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On the mindset of futurists

During my fieldwork, I observed how futurists share a particular way of looking at the world. They do not only share skills, but also a mindset. How do futurists describe their collective mindset? Open-minded, anti-disciplinary and growth-oriented, amongst other things. Futurists also appreciate their ability to unite analytical thought with intuition. Some futurists have described that their career as a futurist started with something as simple as ‘wonder’, by asking: “how could it be otherwise?” Journalist Krista Tippett eloquently wrote about wonder: “wondering is a useful way to begin to speak of a shared vocabulary of mystery we might embrace across our disciplines, our contrasting certainties, our doubts” (2016: 164). Wonder is a way to slow down, to distance ourselves from what we think we know, and to see the world for what it is today. Furthermore, wonder can help transcend disciplines, face complex issues and embrace uncertainty. Especially in combination with rational, analytical thought. Wonder implies no judgement, but a search for common ground.

The conversations among futurists about balancing intuition with analytical thought were not always positive. Futurists have struggled to balance the two. From the outset, I noticed that methods serve futurists to help them validate their work, as proof that the future can be systematically studied. However, validation is only one part of the futurists’ job. Daring to openly use intuition is the second; wishing they could rely more on their intuition but afraid of the implications (such as how their audiences will respond). As a consequence, scientific methods and data grew as the principle underpinning of futurists’ work. This phenomenon is not only specific to futurists but also a struggle in other fields. For example, renowned botanist Robin Wall Kimmerer recalled the moment she recognized that she had approached her teachings as solely from a technical perspective; “I was teaching the names of plants but was ignoring their songs” (2013: 43). From that perspective, the methods and data used by futurists serve as a mere vehicle to help others speak the language of the future.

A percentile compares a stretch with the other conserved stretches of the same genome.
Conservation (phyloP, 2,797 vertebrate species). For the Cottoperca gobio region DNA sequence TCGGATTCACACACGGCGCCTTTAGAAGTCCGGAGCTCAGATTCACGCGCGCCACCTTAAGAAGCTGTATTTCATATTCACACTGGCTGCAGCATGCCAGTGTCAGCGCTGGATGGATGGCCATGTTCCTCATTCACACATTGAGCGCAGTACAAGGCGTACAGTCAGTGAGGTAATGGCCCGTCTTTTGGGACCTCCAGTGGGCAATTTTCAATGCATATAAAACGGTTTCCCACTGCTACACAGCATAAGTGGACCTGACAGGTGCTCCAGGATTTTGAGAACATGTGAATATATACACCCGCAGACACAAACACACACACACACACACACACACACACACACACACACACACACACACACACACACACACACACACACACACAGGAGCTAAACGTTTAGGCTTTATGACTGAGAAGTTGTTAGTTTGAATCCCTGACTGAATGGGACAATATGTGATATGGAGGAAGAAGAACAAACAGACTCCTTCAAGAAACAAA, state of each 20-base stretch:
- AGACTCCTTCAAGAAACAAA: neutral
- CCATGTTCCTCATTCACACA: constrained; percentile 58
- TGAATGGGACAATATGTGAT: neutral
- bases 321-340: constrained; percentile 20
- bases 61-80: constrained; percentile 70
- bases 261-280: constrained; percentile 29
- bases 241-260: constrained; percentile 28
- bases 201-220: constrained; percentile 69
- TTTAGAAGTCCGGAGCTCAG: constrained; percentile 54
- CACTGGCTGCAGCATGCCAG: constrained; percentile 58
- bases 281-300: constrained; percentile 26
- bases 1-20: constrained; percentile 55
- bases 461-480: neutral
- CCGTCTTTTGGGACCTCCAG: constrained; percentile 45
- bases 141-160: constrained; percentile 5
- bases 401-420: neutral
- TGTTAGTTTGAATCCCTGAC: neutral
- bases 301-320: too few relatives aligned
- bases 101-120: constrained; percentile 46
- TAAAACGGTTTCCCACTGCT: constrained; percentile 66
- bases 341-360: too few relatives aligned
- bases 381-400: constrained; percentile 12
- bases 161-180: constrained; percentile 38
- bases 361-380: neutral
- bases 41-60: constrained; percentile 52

This observation reminds me of the work of eminent scholar Max Weber (2004/1917-1919), who observed in the early 1900s that bureaucracy evolved at a fast pace. Weber described how the process of rationalization helped Western countries to organize their societies. As a result, a highly developed bureaucracy is in place, in which there is a tendency to rely on validation, figures and models – predominantly rational and intellectual means. According to Weber this development had a cost; he coined it ‘disenchantment’. Weber argued that problems were solved with technology, not with magic or faith. As a consequence, the inexplicable hardly had a (pronounced) role in societies. I interpret disenchantment as an invitation for futurists to reflect on the value of wonder, especially in the rationalized, scientific world we created over the years.

If you would like to continue reading, please reference Chapter 7 of my PhD thesis Becoming Futurists that you can download here under ‘research’.


The text above is derived from Chapter 7 of Becoming Futurists, captured by Tomas Mutsaers